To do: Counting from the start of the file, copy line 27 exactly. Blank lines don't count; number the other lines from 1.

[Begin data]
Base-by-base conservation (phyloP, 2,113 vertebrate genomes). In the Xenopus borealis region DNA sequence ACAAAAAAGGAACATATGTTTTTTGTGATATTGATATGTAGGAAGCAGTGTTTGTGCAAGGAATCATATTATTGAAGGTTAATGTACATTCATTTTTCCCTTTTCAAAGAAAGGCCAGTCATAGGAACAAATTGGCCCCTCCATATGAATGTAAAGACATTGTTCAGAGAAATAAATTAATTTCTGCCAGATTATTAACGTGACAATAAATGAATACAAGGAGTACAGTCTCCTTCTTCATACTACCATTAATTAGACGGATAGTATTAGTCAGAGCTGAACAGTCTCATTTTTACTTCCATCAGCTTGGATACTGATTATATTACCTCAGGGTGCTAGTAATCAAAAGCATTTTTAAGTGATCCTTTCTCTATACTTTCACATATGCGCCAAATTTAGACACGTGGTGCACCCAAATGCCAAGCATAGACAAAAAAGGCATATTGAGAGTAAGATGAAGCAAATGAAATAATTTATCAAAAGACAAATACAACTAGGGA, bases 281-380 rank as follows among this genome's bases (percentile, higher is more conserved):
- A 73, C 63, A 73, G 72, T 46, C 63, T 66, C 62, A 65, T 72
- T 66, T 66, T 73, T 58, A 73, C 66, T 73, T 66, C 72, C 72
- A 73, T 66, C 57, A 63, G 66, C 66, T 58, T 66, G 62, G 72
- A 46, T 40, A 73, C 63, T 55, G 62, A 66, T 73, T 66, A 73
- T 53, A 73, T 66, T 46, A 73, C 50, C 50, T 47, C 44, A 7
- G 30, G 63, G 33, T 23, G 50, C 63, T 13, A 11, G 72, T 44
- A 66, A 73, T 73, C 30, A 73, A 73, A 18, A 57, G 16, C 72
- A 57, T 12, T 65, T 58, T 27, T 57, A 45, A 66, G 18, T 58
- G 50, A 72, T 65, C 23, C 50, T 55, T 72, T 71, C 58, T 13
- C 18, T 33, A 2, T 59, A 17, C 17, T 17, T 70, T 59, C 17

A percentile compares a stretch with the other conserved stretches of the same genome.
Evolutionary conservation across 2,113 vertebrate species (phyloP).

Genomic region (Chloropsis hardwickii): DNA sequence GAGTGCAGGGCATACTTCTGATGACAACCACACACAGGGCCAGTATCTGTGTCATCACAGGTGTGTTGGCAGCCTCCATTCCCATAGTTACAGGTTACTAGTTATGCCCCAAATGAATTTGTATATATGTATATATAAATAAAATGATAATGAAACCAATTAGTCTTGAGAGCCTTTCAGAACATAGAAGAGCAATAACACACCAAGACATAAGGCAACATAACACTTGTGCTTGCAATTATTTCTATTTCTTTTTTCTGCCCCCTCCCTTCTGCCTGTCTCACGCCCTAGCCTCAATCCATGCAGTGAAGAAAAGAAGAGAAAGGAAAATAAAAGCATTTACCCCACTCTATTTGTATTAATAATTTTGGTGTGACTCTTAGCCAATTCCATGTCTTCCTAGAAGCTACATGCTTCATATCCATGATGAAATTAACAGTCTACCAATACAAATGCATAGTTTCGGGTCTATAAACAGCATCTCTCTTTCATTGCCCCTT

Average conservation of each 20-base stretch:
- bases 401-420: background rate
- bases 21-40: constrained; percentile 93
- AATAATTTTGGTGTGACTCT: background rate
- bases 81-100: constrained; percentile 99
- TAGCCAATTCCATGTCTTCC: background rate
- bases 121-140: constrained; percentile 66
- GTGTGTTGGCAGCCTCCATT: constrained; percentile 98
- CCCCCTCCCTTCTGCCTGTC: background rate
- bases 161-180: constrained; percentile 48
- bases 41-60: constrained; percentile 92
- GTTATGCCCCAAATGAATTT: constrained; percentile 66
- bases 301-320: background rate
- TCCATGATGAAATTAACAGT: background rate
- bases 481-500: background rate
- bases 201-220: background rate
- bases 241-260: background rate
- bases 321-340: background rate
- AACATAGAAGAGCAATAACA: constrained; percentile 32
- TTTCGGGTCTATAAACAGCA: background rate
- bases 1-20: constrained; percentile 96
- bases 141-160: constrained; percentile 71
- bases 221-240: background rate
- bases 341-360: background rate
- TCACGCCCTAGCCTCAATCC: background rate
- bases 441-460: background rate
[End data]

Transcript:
- bases 301-320: background rate